Thursday, January 29, 2015

A Quick Trick for Blowing Through More of Your To-Do List

Hiking with friends and family members is one of my favorite ways
to batch exercise and social interaction.

I recently rediscovered something that I often recommend to clients but somehow seemed to forget in my own life:
The Art of "Batching."

What is "batching?" you ask.

Batching is when you cross two or more things off your to-do list by conquering them at the same time.

For example, my recent batching exploits have involved blog-writing while watching The Bachelor and The West Wing, and dancing around the kitchen while cooking dinner to get my Fitbit step count closer to 10,000.

The beauty of batching is that it's designed for people who can't seem to find enough hours in the day to accomplish everything they're hoping to do (like me—and maybe you, too).

"Isn't batching just multi-tasking?" you ask.

In a way, yes it is. But it's more deliberate. It feels to me like there's a different intention to it. There seems to be a greater intention for joy with batching than there is with straight multi-tasking.

At the end of 2013, I hosted a free call on my 5 Top Tips for Battling Overwhelm and Breaking Free from Your Funk—one of which is practicing gratitude. I remember one of my clients telling me that in her state of overwhelm, there was no way she was going to be able to find time to do a gratitude practice.

My answer to that: Batch it, sister.

Writing in a gratitude journal can be done at the breakfast table while you're eating your oatmeal. Just like catching up with a friend can be done while walking around the local high school track. Or making your daily commute to work can include listening to an informative podcast or a great audio book you want to read.

The beauty of batching is that it often makes one or both of the activities you're wanting to accomplish more fun. And the payoff is greater, too. Two birds with one stone = a total rush of achievement joy.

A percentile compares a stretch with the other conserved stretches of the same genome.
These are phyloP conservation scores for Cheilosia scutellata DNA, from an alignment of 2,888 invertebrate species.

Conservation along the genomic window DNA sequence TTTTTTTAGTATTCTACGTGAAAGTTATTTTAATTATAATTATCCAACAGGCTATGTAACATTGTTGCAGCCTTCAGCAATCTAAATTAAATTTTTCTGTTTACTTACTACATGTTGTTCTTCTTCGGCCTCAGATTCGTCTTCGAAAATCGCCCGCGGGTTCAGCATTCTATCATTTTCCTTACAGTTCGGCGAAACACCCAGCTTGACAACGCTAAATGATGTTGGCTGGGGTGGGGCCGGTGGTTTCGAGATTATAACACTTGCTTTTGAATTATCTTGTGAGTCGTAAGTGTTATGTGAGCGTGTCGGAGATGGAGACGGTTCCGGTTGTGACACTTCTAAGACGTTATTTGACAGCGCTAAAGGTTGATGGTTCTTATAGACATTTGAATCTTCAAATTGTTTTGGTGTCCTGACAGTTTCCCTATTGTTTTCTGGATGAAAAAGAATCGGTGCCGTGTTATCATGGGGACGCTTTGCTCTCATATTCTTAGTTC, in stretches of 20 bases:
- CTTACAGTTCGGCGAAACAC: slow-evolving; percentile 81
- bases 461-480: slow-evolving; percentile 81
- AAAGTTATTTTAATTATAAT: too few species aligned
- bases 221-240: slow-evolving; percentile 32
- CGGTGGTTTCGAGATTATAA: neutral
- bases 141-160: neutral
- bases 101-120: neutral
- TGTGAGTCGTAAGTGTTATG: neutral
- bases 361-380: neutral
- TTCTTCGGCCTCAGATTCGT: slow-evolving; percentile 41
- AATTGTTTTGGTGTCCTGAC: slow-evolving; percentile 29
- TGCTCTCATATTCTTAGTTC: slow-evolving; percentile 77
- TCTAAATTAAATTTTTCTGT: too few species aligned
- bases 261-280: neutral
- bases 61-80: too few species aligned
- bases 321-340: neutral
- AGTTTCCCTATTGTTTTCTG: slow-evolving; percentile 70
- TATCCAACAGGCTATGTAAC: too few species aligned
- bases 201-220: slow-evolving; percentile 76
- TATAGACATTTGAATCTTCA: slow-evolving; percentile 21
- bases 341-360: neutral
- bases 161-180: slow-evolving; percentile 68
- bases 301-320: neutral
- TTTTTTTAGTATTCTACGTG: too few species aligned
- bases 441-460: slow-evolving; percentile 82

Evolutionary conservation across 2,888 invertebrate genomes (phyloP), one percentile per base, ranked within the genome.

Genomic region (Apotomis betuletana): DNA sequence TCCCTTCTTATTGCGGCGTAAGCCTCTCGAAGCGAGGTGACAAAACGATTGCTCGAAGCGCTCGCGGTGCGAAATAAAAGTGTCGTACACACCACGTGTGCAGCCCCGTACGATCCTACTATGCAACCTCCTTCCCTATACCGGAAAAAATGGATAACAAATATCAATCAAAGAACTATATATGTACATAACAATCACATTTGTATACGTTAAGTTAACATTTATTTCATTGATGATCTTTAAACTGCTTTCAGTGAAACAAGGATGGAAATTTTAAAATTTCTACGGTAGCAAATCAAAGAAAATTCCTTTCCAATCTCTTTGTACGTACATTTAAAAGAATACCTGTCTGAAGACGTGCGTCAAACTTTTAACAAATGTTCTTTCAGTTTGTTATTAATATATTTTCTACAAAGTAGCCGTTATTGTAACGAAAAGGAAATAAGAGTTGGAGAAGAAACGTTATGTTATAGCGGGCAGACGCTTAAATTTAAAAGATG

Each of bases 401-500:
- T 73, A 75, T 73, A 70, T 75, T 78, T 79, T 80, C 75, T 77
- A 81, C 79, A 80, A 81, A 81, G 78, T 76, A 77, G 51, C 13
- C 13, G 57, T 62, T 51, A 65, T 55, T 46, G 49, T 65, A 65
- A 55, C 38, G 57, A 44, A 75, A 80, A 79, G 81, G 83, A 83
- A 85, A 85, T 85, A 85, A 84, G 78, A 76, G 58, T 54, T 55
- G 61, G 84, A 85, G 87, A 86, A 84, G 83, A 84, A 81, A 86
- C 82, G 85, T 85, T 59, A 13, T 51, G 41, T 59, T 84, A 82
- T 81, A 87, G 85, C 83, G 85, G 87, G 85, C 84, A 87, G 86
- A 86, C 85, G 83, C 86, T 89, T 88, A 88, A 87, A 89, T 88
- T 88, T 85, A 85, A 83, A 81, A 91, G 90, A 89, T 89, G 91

Where in your life do you feel you're lacking time? And where do you see opportunities to batch line items from your to-do list—to ultimately gain time and get more done?

Tuesday, January 27, 2015

Gratituesday: Rainbows

Aren't we lucky to have rainbows?

We never know when they'll pop up. 
They're like little surprise parties in the sky. 

So grateful for them.

What are you grateful for today?

Tuesday, January 20, 2015

Gratituesday: Fresh Guacamole

Aren't we lucky to have guacamole?

And better yet—fresh guac made on the spot!?
So delicious. And good for your heart.
It's a win win. 

So grateful for it.

What are you grateful for today?

Monday, January 19, 2015

Become the Person You Want to Be (And Stop Acting Like a Piece of Swiss Cheese)

I was chatting with a friend last week about a longtime infatuation she had with a particularly mysterious, confident, lone-wolf-esque guy when I decided to ask her a very pointed question I'd asked myself during my own dating days.

Are you attracted to him because you want to be WITH him or because you want to be LIKE him?

She thought for a moment and then her eyes widened.

"Whoa. I think I want to be like him..."

I'm not sure exactly when I noticed this tendency within myself, but realizing it launched a bit of a breakthrough in my dating life. In my 20s and early 30s I wanted to be with someone adventurous and worldly—primarily because I thought I wasn't either of those things myself. But seeking them out sort of backfired on me. I subconsciously focused too much on that aspect and ended up with guys too far over on the "adventure" spectrum who didn't have the balance of other traits I was seeking. It was only when I was finally able to see myself as worldly and adventurous that I was able to find someone who was a perfect fit for me.